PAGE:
A PARADIGM FOR THE DIGITAL AGE
What is the attraction to glitch? Or more so, why are glitch artists drawn to creating work in this genre? Is it the humanizing of what is sold to the public as perfection? The computer as perfection, a precision instrument, capable of executing complex mathematical sequences to such a high degree that we have come to accept the notion of virtual reality feasibly recreating real world experience? Does the glitch therefore become the humanizing element, exposing the machine for what it is, a man-made instrument, a tool only one layer removed from pure data represented as image? Is it the poetic element of distorting images to convey meaning?
Perhaps some find in the fragmented aesthetic of glitch imagery a metaphor for what can be considered our fractured, modern socio-spiritual climate. Maybe it is the aleatoric element, the attraction to chance imagery. Then again, the allure could be that of a novel digital age psychedelia.
As the art form moves more and more toward software manipulation (data bending), plug-ins which emulate glitch effects, and standalone applications (Jon Satrom and Ben Syverson’s Satromizer or Rosa Menkman and Johan Larsby’s Monglot), a new formalism may begin to appear. And as we move more and more toward the myth of digital perfection, new errors will manifest themselves. This paradigm in art will exist as long as commercially available and hackable electronics continue to be invented. But even if they were to stop, the amount of discarded technology and abandonware will continue to be discovered by those looking for new tools of expression. New technologies are introduced and the old are discarded in a must-have frenzy of the latest gadget. In that sense it can be seen that as long as there is technological obsolescence, there is the potential for the creation of novel forms of expression.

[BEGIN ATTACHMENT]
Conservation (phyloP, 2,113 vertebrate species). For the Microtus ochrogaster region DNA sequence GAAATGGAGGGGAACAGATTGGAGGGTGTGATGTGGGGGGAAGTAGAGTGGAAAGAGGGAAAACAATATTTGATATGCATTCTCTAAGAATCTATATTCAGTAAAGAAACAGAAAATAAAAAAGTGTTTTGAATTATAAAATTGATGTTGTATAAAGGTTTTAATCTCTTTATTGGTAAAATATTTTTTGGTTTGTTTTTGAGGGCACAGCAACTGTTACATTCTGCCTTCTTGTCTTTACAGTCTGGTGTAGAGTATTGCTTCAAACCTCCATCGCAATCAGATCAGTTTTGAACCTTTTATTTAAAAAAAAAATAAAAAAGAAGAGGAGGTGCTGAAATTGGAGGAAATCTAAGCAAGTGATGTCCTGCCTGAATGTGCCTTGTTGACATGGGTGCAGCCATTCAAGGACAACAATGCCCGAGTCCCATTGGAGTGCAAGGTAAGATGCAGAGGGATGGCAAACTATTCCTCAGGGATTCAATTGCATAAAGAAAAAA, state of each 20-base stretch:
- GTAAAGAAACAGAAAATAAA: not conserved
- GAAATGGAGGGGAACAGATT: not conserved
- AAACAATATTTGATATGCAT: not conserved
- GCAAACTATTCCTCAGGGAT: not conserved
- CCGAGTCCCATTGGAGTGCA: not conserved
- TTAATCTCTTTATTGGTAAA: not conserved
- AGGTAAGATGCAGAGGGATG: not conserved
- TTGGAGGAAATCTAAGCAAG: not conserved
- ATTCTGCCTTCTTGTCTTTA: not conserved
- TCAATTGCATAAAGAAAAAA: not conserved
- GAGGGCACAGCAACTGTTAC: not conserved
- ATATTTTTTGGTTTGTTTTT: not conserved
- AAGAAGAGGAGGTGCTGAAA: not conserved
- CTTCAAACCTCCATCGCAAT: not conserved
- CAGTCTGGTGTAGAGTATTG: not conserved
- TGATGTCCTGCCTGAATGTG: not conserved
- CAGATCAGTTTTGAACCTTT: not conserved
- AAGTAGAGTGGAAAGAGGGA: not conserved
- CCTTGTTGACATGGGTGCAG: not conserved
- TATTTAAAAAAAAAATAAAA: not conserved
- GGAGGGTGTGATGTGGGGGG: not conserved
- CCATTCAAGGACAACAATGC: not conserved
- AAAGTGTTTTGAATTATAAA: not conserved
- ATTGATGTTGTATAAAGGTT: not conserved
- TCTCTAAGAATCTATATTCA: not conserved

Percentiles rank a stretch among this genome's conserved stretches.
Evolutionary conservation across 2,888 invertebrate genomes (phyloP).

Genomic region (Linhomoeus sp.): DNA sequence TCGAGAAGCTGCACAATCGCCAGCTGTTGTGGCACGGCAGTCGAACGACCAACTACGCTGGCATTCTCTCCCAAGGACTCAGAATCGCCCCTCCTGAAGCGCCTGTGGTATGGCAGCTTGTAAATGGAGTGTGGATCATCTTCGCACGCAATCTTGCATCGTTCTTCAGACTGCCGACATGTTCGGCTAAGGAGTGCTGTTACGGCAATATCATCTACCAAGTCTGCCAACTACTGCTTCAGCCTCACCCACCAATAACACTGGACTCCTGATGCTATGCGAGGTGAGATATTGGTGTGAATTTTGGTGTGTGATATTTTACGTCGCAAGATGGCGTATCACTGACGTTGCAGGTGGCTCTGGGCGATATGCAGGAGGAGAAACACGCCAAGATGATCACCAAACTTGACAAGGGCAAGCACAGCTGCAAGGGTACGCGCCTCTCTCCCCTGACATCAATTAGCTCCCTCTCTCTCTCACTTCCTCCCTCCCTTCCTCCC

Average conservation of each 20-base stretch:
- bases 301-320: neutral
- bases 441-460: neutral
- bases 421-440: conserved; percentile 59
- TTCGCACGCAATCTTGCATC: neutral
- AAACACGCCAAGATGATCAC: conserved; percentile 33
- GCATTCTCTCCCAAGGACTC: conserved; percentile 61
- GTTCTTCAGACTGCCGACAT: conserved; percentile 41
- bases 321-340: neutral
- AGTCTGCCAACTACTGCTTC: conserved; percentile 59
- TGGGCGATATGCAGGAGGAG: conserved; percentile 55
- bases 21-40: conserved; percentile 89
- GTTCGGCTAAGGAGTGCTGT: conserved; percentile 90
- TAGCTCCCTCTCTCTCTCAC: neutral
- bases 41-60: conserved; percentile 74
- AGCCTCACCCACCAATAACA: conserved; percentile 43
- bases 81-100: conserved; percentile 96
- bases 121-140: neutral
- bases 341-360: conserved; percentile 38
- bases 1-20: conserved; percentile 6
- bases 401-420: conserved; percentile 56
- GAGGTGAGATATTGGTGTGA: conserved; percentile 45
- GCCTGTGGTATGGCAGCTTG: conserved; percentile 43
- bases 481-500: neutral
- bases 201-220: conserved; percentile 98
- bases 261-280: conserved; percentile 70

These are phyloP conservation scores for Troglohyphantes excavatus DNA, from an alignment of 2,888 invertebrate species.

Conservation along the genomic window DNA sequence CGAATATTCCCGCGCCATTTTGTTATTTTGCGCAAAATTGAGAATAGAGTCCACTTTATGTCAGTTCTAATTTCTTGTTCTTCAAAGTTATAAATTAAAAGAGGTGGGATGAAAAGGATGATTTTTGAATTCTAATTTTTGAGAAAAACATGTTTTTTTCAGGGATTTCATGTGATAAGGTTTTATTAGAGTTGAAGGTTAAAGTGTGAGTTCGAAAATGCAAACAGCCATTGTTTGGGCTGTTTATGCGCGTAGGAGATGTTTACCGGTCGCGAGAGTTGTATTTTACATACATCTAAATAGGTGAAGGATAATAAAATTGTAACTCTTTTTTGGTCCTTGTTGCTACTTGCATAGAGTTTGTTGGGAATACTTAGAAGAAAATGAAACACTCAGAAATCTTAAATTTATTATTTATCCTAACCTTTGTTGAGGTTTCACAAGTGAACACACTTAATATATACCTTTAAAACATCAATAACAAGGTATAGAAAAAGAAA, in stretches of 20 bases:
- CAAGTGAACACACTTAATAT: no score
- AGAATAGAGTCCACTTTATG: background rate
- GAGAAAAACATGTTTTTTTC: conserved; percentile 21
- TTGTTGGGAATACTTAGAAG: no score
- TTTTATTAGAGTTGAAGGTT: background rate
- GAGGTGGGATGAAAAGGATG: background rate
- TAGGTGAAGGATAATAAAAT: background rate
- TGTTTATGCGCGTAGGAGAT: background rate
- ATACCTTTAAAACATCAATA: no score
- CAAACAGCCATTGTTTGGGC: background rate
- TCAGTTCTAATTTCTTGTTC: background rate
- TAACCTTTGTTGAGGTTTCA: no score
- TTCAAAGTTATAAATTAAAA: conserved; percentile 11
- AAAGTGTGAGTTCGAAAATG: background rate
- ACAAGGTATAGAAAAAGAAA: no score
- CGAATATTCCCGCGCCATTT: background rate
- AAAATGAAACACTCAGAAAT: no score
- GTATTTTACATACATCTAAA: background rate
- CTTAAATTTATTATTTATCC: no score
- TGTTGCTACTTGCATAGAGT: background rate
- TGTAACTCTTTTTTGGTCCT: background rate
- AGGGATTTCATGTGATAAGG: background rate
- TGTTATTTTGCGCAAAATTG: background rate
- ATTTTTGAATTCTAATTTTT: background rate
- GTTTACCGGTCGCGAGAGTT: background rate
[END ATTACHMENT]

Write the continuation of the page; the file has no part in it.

Jeff Donaldson is an audio-visual artist currently based in Brooklyn, New York. In 2001 while studying music composition at Towson University, he began working with prepared video game systems and was a member of Baltimore band Wzt Hearts (2004–2008). He is a pioneer in the field of glitch aesthetics. His work has been exhibited worldwide and has been included in Glitch: Designing Imperfection, Mark Batty, 2009.